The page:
Jagmohan Dalmiya has been elected the first president of the International Council for a three-year term after the retirement of Sir Clyde Walcott in June. He will take into the new job an aggressive approach to spreading the game beyond the bounds of the Commonwealth, from which most cricket-playing nations are drawn.
Raj Singh Dungarpur, the president of the Board of Control for in India, said yesterday that the board's working committee had decided to nominate Dalmiya before the ICC's chief executive, David Richards, announced in Kuala Lumpur on Monday that India would take over leadership of the ICC from June. Richards had given them until 31 May to name their choice for the new post, which will replace the chairman's job when Walcott, a Barbadian, retires.
Dalmiya's ascent to the top ICC post came after a heated debate last year over the council's electoral process that stood on the verge of a legal battle threatened by Indian officials.
Dalmiya, who is secretary of the BCCI, played a key role in organising the World Cup jointly hosted by India, Pakistan and Sri Lanka last year. A construction magnate by profession, he has also been aggressively promoting the idea of commercial sponsorships for cricket and taking the game to more countries.
Last July, Dalmiya contested the chairmanship and was backed by full members Pakistan, Sri Lanka and Zimbabwe, besides a majority of the 22 associate members. Test-playing nations, called full members, have two votes against one for associate members.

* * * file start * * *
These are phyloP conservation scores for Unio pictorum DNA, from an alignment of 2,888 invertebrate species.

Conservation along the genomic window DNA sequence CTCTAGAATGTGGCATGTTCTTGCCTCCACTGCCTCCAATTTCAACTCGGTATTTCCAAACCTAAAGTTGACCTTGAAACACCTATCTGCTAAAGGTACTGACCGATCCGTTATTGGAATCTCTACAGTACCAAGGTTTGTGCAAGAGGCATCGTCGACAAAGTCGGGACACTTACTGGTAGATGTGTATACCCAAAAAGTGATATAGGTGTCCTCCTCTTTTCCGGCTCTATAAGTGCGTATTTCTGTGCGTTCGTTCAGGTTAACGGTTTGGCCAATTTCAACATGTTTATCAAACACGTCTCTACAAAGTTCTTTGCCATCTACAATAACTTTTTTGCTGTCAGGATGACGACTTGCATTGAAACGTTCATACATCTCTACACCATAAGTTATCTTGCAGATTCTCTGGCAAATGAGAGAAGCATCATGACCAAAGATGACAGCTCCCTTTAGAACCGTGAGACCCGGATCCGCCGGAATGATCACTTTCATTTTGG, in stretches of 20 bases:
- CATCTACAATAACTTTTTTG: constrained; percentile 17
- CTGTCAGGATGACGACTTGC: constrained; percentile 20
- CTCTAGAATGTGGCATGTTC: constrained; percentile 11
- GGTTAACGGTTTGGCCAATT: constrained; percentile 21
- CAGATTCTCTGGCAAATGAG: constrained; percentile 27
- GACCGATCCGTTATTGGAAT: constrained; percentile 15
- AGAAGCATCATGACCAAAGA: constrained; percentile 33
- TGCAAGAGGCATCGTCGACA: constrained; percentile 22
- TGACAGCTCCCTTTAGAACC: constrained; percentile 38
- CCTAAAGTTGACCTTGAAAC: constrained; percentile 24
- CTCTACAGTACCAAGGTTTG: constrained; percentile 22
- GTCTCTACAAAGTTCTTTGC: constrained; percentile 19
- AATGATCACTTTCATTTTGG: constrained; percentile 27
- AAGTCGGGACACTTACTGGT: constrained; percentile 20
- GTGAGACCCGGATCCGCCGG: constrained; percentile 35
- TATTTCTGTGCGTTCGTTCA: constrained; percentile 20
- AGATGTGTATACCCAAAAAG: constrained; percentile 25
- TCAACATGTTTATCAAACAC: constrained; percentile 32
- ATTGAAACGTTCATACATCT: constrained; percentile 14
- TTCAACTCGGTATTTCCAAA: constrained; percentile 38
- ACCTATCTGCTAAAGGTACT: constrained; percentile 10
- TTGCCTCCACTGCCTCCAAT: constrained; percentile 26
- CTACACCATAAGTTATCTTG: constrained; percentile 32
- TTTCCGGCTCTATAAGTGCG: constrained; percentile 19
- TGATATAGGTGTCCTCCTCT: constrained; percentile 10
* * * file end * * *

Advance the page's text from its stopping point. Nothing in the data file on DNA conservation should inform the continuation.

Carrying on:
The president's post was part of a new governing structure aimed at improving the management and development of international cricket, Richards said.
India were unanimously elected to provide the president until June 2000 at a special general meeting of the ICC on Sunday. An Australian will succeed Dalmiya after 2000, and the successor will serve as vice-president from June 1999, before taking over as president.
Scotland, who hope to raise the profile of cricket north of the border, beat Papua New Guinea by six wickets in their opening game in the World Cup qualifying tournament in Kuala Lumpur yesterday. George Salmond, their captain, was their top-scorer with 37 not out as the Scots reached 121 for 4 in 38.1 overs after dismissing Papua New Guinea for 120 in 36.1. "Since we arrived here all the talk has been about Papua New Guinea and how they were going to take this tournament by storm, which was a little bit off-putting because we were very confident ourselves," Salmond said on Radio Five Live.Reuse content